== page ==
Whatever the symbolic reasoning behind hamantaschen, they are crazy delicious. But after years of being able to get good hamantaschen, I never bothered making them. Why put in the effort when yummy bagel shop has LOADS of them? Bzzz. Wrong answer. It’s when you don’t have the deli, you realize that you should have learned to make them before you were S.O.L.
            After messing with a bunch of so-called “bubbie’s” recipes, I finally have gotten one that seems to the right balance between crumbly and chewy. As for the filling issue, I am partial to poppy seed, if not for the discreet thrill of maybe testing positive for heroin if I eat too many (that has yet to happen), but prune and apricot are also popular. But whichever you choose, you can’t go wrong. And you didn’t even have to starve yourself for 3 days to earn them.

Hamantaschen
This recipe is for the poppy seed filling. If you would like the fruit filling, you can easily substitute good fruit marmalade for the filling.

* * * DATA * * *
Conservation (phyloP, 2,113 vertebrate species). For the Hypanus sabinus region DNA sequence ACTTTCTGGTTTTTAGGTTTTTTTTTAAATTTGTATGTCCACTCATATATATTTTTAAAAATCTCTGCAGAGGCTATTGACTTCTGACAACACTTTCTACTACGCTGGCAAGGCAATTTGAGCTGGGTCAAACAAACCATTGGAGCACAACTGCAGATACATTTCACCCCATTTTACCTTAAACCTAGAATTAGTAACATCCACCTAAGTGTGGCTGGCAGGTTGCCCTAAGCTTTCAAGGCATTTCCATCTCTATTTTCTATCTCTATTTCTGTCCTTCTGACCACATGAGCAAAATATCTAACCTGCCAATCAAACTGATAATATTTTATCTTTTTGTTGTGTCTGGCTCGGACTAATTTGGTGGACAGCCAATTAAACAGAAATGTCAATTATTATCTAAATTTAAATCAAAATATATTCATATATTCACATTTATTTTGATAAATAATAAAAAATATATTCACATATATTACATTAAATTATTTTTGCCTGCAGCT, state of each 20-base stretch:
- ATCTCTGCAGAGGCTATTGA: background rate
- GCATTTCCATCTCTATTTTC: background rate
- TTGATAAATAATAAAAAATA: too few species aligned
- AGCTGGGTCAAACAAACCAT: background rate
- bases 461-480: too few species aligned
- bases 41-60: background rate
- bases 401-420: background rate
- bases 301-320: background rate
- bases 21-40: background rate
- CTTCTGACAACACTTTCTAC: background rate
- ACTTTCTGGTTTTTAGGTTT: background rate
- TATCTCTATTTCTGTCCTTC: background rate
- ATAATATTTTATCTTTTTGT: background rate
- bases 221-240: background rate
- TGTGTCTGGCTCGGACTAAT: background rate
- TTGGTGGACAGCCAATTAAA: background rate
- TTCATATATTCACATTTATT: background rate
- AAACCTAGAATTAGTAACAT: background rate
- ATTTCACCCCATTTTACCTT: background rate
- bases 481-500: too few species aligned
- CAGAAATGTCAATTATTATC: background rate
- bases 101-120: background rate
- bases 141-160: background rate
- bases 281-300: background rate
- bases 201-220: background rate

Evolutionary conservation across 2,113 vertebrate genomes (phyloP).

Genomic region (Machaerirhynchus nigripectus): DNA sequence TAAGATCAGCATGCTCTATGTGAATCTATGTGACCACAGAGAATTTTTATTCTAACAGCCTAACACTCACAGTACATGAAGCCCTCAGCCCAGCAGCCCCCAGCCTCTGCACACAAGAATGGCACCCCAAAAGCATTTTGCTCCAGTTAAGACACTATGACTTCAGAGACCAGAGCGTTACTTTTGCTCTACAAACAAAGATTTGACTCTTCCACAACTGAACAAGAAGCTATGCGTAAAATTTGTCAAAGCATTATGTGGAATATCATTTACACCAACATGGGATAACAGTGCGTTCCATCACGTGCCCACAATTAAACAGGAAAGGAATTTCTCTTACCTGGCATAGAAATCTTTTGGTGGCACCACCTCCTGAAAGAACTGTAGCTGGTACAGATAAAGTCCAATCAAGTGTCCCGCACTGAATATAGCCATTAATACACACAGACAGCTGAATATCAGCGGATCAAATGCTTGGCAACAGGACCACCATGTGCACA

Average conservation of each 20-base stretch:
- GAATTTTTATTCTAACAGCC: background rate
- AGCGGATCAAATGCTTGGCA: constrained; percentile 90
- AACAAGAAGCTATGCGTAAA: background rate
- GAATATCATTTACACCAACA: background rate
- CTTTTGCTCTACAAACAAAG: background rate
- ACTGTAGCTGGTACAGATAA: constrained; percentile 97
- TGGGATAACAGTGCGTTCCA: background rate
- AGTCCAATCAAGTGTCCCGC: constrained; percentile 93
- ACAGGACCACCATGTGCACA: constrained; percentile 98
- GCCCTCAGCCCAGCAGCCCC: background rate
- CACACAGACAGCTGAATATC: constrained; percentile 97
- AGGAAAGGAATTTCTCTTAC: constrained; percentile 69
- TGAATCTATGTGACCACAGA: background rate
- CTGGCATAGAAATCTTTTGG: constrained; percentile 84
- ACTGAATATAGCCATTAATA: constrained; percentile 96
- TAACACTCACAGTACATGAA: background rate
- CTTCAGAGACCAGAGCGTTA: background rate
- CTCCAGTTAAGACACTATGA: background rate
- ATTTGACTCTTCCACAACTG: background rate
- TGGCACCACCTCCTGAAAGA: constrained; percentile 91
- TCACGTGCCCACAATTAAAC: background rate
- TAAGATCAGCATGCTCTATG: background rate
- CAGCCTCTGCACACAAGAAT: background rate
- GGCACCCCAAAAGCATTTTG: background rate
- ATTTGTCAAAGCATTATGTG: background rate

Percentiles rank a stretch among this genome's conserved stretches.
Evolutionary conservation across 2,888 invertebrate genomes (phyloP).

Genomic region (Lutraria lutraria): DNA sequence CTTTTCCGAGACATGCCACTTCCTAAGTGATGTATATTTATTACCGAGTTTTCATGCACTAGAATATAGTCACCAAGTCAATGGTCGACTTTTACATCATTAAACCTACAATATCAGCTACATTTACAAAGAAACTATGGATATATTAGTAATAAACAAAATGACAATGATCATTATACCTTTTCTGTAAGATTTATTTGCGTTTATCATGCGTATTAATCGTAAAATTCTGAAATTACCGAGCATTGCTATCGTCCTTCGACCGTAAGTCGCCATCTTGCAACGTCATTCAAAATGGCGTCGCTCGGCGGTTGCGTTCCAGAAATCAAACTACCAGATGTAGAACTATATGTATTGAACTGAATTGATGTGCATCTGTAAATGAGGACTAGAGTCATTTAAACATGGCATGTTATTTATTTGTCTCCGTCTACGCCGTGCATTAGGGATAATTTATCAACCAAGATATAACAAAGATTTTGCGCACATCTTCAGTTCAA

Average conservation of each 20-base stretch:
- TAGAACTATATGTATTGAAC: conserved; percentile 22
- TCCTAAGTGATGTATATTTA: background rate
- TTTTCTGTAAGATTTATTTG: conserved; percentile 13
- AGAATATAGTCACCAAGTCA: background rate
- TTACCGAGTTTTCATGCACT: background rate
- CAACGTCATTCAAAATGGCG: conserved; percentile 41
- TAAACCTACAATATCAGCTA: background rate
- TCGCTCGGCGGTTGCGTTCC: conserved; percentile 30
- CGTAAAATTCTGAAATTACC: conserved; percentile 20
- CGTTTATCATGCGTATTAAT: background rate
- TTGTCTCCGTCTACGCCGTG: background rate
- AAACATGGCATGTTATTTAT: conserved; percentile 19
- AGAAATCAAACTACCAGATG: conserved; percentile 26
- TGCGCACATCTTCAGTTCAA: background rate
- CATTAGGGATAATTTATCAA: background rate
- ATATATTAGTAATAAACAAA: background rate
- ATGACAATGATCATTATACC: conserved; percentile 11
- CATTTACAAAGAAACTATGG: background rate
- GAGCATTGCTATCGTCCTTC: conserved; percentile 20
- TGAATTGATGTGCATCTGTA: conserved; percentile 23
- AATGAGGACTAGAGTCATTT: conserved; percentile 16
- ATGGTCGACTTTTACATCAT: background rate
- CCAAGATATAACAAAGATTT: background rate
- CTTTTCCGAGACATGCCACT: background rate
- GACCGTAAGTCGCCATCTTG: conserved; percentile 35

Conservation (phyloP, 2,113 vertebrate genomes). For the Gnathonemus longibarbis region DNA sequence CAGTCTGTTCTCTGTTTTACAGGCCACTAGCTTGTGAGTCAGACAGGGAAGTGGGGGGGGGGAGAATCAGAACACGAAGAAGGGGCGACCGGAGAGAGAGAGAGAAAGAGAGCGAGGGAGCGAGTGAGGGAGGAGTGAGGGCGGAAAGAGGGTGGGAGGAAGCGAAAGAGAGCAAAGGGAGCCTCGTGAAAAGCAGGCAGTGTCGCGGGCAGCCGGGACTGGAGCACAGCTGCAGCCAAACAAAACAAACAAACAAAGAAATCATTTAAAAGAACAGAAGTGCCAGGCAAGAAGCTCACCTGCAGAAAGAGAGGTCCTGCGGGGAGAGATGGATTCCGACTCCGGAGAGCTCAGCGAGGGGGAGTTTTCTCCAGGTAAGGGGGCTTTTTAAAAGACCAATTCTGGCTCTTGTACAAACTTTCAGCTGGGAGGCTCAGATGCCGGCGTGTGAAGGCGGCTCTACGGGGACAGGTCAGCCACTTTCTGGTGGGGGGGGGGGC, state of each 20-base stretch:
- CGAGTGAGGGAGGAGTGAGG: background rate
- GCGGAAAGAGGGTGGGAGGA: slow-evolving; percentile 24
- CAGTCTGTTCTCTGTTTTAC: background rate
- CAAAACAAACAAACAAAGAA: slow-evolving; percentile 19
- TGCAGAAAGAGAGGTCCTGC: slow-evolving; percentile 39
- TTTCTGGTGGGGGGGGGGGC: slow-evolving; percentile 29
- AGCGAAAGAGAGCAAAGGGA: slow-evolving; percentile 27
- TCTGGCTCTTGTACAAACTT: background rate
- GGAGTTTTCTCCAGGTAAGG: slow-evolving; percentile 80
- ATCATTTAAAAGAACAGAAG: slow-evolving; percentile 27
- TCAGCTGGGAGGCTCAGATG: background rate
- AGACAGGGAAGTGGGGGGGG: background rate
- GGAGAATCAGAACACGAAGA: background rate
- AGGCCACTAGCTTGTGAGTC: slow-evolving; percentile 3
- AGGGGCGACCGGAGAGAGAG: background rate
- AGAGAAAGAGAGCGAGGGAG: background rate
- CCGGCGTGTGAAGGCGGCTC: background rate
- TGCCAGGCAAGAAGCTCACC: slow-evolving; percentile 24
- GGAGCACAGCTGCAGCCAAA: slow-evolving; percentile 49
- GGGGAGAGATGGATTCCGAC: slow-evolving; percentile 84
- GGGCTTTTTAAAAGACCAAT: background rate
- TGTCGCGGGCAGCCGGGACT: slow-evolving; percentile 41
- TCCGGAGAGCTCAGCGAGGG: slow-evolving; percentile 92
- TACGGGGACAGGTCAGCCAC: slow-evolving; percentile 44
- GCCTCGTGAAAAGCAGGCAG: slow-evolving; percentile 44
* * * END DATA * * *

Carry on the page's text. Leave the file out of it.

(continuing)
Dough:
Zest of 1 lemon
Zest of 1 orange
1 c. powdered sugar
1 ¼ c. white flour
1 c. whole wheat flour
2 eggs
1 c. (2 sticks) of butter, softened

Poppy Seed Filling:
1 c. milk
½ c. sugar
1 c. poppy seeds
Juice of ½ lemon
Juice of ½ orange
2 tbs. butter
1 egg, beaten

1.     Place lemon and orange zest, powdered sugar, white and wheat flours into a food processor to blend thoroughly. Add eggs and butter and process until dough forms a ball. Wrap in plastic wrap and chill for at least 3 hours or overnight.